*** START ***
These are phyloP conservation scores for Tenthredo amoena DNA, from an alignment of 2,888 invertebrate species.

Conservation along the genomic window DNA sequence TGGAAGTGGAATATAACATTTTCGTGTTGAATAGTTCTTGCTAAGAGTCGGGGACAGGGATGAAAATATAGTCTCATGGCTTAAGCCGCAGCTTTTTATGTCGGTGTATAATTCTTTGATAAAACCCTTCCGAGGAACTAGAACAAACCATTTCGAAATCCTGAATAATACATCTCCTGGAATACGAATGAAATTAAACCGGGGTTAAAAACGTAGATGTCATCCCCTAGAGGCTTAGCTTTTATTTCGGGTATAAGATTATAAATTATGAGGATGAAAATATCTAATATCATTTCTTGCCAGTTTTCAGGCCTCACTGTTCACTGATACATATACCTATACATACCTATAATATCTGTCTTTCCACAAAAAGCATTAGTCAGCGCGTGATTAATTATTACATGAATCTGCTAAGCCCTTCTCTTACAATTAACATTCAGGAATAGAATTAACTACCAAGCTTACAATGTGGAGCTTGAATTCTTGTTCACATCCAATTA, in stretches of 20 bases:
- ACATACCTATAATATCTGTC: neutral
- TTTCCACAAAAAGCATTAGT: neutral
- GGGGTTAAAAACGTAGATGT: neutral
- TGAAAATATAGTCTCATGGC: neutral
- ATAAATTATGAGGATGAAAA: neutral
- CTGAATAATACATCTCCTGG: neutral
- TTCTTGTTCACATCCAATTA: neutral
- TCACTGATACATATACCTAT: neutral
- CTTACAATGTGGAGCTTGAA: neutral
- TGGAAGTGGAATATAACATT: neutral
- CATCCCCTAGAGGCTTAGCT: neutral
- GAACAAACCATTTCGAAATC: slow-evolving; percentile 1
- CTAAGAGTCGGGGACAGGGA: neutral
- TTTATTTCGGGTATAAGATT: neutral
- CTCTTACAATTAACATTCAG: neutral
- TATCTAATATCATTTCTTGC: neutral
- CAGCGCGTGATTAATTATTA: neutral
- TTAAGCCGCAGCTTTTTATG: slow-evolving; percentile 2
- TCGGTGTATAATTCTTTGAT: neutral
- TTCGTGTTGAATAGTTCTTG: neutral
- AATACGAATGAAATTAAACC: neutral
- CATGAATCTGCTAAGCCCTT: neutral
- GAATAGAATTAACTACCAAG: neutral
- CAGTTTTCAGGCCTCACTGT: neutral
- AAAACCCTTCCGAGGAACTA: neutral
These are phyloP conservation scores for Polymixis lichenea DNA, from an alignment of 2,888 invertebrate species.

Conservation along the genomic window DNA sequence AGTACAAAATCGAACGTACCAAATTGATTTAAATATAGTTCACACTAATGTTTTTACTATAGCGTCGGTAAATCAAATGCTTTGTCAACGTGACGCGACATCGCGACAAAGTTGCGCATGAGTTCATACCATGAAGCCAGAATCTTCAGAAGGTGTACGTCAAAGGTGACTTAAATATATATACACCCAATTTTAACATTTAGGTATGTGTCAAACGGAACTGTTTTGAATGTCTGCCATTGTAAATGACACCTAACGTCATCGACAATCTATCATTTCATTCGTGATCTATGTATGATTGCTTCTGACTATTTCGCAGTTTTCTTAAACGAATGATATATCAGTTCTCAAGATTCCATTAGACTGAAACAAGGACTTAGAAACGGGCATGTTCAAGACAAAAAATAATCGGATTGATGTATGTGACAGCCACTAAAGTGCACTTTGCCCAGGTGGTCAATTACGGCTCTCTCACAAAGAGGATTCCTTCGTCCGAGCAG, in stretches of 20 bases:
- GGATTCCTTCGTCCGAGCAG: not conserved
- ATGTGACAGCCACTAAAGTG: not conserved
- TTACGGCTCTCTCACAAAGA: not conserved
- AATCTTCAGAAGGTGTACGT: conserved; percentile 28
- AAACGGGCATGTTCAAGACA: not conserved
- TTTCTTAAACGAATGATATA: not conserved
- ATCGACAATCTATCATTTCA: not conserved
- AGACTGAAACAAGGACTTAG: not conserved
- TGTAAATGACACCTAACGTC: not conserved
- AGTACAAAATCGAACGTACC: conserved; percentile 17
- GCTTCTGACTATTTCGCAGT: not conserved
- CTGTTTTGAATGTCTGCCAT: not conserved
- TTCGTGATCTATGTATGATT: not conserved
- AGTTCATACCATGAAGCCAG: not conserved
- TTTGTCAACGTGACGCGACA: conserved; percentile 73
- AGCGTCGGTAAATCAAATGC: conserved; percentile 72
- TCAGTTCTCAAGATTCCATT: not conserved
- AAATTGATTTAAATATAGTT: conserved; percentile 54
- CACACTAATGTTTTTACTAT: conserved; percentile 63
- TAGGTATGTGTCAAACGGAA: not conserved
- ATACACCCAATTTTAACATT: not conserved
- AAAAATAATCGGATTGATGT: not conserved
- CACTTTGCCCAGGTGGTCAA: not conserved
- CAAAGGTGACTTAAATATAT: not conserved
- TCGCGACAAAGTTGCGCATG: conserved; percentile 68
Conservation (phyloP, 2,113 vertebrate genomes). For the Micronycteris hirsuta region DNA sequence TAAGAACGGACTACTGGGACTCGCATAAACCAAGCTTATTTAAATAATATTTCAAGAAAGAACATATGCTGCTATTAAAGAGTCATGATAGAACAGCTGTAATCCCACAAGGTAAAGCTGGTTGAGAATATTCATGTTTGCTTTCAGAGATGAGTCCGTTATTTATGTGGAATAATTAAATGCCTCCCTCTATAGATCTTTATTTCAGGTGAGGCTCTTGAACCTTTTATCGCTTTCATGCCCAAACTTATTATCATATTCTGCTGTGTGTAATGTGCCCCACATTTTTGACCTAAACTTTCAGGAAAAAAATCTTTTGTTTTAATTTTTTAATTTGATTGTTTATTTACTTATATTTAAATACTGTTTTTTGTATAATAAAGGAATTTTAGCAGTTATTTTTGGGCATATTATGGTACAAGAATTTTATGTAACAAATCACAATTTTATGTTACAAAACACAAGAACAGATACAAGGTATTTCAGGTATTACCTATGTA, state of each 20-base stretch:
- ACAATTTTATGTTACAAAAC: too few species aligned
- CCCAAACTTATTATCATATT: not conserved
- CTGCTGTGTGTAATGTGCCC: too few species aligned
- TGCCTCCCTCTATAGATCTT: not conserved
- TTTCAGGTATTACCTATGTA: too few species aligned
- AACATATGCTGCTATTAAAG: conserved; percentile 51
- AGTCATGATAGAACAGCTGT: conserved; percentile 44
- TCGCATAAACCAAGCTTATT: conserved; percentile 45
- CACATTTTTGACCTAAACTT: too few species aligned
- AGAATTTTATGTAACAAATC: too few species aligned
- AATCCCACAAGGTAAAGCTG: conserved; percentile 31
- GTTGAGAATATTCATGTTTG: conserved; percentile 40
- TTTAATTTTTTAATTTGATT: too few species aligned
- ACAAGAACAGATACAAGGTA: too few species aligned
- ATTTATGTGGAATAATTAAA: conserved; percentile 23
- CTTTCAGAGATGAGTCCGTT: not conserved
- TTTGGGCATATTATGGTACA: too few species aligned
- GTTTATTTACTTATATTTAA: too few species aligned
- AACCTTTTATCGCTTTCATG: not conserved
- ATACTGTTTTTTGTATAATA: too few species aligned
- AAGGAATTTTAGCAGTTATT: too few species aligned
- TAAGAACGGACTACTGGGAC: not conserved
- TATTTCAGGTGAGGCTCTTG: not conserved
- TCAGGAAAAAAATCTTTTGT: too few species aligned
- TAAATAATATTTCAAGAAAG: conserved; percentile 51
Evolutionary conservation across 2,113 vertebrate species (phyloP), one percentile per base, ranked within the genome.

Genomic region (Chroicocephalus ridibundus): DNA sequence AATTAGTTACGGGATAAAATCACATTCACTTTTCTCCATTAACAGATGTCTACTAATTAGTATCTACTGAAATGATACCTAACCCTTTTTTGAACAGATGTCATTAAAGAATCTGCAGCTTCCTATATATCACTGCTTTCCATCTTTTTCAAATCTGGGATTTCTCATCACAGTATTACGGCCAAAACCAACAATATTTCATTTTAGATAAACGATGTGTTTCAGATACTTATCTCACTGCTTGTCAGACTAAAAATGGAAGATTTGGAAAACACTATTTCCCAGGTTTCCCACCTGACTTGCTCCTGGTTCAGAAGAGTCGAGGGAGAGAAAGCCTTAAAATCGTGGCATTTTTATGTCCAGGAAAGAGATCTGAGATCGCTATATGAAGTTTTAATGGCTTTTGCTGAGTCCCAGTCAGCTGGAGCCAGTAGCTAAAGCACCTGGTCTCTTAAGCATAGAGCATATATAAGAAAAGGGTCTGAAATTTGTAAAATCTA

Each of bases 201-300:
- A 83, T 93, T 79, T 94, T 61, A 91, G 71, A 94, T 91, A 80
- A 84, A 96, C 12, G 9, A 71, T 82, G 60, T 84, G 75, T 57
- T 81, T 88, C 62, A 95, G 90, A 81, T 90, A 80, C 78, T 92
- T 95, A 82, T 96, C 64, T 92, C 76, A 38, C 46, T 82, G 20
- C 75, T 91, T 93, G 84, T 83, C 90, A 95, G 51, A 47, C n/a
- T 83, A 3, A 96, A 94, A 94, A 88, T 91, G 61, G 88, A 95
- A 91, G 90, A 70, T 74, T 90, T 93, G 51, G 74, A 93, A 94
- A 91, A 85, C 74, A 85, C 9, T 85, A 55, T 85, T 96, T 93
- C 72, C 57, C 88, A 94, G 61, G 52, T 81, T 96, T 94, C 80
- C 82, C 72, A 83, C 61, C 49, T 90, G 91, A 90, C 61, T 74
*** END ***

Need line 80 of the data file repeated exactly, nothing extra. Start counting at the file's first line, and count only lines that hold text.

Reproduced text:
- TAAATAATATTTCAAGAAAG: conserved; percentile 51